Whitey Bulger is saying he gave Connolly Fifty Thousand Dollars. He is not saying he gave it to Morris to give to Connolly. He is saying that along withe that 50,000 he gave him 10,000 and 20,000 on several occasions. You want to believe he’s not going to say that but he is. He will say Connolly made him an informant which he never was because he was greedy and kept asking him for money and by making him an informant he could meet with him to take the money. Don’t fool yourself and think that Whitey is going to say other than that. I don’t believe him. I believe gangsters are greedy. If Whitey ever gave Connolly money it was probably a few grand here or there and Connolly took it not because he felt it was wrong but to keep up the friendship with Whitey who had money coming out his ears and thinking that it would not compromise his ability as an agent to work with him.

      Your examples aren’t applicable because if Whitey was paying Connolly then he was paying him so that he would cover up his criminal activity. If Connolly was an active part of Whitey’s gang when he took that money and became allied with him, then you can say the sentence was justified because you can put many of Whitey’s crimes on Connolly because he enabled him to do it.

      And expect Whitey to say he gave Connolly millions – not that he did but Whitey wants to look like a big man – this trial is all about Whitey looking like a big tough gangster.

      I see you want to call Whitey “Jim Bulger.” I prefer to call him what the people on the street knew his as, “Whitey.” I just heard two bookies testify and didn’t hear the word Jim or James or Jimmy once, but I heard the name Whitey a hundred times and they told how much they feared him. Why did you switch from Whitey to Jim.

      As far as who is responsible for the drugs after Whitey left, I don’t see the relevance in that. Whitey’s lawyer in his opening said Whitey was the drug kingpin in the area.

  2. DEat Matt,
    A high-school dropout, age seventeen I was arrested for numerous drug-related crimes. I spent two years in Deer Island.
    Two weeks after my release, I was again arrested for drug-related crimes and faced a heavy state prison sentence. Instead, I was allowed to enter a rehabilitation program.
    Many times, I stole from Massachusetts General Hospital. In 1999, I self-published a book: Letter To Norman Mailer: From Jail To Yale, (ISBN: 0970180608). This book mentions me stealing blank prescriptions from Massachusetts General Hospital when a Deer Island school-release inmate (see page 76).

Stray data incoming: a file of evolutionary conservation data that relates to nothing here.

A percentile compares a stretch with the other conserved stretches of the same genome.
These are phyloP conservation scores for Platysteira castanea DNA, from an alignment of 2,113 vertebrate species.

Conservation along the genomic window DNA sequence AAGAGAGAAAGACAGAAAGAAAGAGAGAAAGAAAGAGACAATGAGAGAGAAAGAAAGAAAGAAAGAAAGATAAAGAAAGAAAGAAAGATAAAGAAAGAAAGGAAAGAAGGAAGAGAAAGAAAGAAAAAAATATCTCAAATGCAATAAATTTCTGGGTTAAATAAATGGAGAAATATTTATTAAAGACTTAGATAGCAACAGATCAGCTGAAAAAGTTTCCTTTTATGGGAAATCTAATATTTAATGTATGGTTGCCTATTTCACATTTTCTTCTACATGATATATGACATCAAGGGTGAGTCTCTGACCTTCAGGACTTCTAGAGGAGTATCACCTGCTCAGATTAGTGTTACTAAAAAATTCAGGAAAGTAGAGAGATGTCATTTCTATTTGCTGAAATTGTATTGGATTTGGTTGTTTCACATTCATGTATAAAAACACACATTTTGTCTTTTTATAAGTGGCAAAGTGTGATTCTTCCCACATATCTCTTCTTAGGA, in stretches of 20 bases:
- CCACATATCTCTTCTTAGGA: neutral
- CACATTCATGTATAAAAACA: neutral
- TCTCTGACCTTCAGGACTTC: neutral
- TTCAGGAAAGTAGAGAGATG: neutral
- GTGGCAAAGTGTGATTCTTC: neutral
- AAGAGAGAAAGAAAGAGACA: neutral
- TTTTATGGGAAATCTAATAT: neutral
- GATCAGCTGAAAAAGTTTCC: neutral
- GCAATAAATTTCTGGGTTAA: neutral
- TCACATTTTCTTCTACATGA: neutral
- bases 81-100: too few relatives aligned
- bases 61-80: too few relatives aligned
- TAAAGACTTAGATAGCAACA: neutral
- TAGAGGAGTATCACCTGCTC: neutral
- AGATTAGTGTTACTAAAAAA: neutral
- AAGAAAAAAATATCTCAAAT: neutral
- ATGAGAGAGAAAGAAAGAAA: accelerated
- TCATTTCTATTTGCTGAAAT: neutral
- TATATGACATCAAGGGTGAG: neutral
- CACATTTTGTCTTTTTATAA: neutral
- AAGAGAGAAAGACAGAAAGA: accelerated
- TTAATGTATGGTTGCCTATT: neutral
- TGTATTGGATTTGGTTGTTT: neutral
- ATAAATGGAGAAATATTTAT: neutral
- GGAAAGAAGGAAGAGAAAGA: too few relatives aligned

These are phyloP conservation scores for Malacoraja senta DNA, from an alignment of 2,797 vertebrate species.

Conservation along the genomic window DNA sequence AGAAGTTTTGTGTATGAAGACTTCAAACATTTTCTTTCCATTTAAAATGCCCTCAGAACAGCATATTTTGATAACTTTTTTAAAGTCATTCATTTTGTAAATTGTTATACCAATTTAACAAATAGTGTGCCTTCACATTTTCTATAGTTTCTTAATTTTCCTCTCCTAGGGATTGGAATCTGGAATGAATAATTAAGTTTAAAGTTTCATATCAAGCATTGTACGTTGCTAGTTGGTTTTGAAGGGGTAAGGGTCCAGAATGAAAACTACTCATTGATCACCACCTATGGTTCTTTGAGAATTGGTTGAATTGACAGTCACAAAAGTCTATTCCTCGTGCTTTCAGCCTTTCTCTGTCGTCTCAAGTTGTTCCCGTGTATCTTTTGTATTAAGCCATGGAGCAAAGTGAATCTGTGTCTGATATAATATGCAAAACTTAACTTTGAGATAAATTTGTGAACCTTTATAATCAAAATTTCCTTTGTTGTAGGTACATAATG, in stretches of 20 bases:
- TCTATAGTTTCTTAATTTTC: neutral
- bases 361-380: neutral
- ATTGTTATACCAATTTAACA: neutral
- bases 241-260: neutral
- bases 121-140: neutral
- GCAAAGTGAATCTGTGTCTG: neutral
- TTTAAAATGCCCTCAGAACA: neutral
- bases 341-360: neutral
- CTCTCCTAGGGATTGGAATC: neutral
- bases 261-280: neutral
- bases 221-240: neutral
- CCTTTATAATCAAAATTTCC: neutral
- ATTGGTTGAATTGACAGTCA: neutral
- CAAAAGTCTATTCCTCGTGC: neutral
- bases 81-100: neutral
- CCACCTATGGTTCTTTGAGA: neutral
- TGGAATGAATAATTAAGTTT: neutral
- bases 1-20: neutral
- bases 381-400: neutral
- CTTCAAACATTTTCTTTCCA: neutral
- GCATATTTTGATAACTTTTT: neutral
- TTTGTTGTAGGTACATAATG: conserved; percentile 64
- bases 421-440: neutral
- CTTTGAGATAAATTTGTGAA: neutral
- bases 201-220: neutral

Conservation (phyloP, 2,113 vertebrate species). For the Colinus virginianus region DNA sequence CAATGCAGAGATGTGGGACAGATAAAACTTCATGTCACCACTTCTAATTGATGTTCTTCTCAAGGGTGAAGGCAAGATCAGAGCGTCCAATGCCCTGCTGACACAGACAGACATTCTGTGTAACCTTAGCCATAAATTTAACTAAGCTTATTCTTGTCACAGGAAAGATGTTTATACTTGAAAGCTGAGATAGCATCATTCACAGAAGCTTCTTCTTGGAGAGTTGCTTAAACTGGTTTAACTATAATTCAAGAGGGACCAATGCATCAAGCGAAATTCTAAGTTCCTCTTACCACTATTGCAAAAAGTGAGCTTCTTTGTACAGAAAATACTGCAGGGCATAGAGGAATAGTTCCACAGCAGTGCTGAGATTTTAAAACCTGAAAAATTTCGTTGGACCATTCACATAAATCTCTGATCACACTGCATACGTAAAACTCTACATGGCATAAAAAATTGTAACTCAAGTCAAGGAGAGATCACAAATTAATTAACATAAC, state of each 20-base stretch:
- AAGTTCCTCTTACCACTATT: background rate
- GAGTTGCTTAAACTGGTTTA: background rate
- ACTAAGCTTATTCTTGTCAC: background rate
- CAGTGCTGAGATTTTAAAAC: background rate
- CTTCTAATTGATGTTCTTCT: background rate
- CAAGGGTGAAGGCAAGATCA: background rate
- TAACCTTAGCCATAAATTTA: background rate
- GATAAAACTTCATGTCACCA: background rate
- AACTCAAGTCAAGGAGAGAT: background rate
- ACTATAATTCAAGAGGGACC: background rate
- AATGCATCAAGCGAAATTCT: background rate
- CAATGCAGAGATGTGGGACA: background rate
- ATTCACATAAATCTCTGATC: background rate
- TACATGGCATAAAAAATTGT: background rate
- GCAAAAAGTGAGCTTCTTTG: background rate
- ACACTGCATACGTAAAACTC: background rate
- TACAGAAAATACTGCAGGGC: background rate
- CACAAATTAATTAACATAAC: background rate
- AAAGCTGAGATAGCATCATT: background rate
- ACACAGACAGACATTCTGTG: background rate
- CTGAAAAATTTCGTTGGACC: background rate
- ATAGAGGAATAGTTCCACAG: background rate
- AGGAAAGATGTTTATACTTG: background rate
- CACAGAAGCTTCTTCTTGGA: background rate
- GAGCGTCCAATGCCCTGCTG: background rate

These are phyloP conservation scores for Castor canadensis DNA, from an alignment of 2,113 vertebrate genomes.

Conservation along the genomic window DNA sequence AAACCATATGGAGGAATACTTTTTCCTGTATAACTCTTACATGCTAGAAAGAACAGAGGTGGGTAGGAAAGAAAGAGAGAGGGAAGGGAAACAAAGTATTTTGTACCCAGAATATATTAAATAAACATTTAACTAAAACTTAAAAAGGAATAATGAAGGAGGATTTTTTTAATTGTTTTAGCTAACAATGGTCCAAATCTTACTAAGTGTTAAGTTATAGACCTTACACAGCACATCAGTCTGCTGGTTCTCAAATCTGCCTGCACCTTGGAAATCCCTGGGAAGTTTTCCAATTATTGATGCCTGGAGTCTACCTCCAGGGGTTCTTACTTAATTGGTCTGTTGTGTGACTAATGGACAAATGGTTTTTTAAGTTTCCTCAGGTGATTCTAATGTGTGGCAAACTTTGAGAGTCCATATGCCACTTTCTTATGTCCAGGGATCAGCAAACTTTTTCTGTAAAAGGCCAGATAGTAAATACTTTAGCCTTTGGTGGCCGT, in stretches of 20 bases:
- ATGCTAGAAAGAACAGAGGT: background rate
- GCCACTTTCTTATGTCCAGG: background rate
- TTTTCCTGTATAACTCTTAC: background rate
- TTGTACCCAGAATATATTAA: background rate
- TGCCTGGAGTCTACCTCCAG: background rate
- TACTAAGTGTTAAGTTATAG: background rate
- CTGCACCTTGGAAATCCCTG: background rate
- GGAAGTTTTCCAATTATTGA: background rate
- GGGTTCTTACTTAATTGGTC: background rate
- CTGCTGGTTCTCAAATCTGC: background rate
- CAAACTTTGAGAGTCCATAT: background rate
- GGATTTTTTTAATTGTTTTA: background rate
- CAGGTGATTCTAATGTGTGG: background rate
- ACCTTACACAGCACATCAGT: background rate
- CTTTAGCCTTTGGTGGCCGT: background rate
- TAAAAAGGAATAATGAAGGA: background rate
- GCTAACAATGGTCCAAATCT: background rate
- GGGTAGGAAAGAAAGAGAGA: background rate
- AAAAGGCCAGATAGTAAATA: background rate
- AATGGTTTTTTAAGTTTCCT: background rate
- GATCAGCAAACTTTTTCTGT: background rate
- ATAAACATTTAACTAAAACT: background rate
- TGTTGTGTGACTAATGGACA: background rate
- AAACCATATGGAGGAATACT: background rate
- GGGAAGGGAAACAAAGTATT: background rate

After rehabilitation, I attended Hampshire College, twice attended Harvard’s Health Careers Summer Program, and was accepted to the Yale School of Medicine. I passed all required medical school courses, took courses at the Yale School of Law, and obtained a degree from the Yale School of Public Health.
    While a Harvard student, I undertook a pre-medical school internship at Massachusetts General Hospital. Having used this hospital numerous times for medical problems, and stealing from this hospital many times, I knew the security system very well.
    In 1982, my brother Jaime Parker, witnessed Whitey murder Brian Halloran. Earlier that day, I was with my brother. The FBI questioned my brother. A few years later, a female Boston FBI agent asked me for criminal information.
    Both my brother and I filed lawsuits against the FBI for conspiracy to murder: respectively 07-CV10863-RCL and 07-CV12165-RCL. My lawsuit was dismissed by the District Court for being filed too late. I timely appealed this dismissal. My appeal brief cited a 1st Circuit ruling that stated a victim should not be expected to know the criminal before the legal authorities. Since my case was in the 1st Circuit, I believed the U.S. Appeals Court would not go against this ruling.
    In 2005, former Boston FBI agent, John Connolly, was indicted for conspiracy to murder. Before that indictment, no other Boston FBI agents had been indicted for conspiracy to murder. My administrative claim was filed in 2006 and was thus within the required two-year statue of limitations.
    Former U.S. Attorney Jeremiah O’Sullivan testified to Congress, “[I]f you go against [the FBI] they will try to get you. They will wage war on you…”
    I simply could not live in United States and file such a lawsuit. The fear of death would be too great. In 2006, I moved to Brisbane, Australia. Several times, I visited South Boston. During one visit, the fear of being murdered created anxiety. In 2008, I visited Massachusetts General Hospital for FBI-related anxiety.
    On February 19, 2009, I again visited Massachusetts General Hospital for FBI-related anxiety. This panic attack lasted throughout the night. I took an early morning subway from South Boston to Massachusetts General Hospital and was seen in the emergency ward. It was still dark outside when I entered the hospital.
    My high blood pressure was very high. This caused the intake nurse concern and I was admitted as an inpatient. A junior doctor learned my anxiety was related to a lawsuit against the FBI. After some wait, I was brought to a locked ward. My computer and personal items were placed in a hallway locker. For hours, I sat in a small room being watched by a camera.
    The same junior doctor twice more questioned me. I gave family phone numbers, my Australia work details, and all the information requested. This doctor returned and said I was being committed to a psychiatric hospital. He said I was being done for my own safety. I replied this was ridiculous. In three days, I was returning to my family and my job in Australia. This doctor said it did not matter. The commitment to a psychiatric facility was being done for my own safety.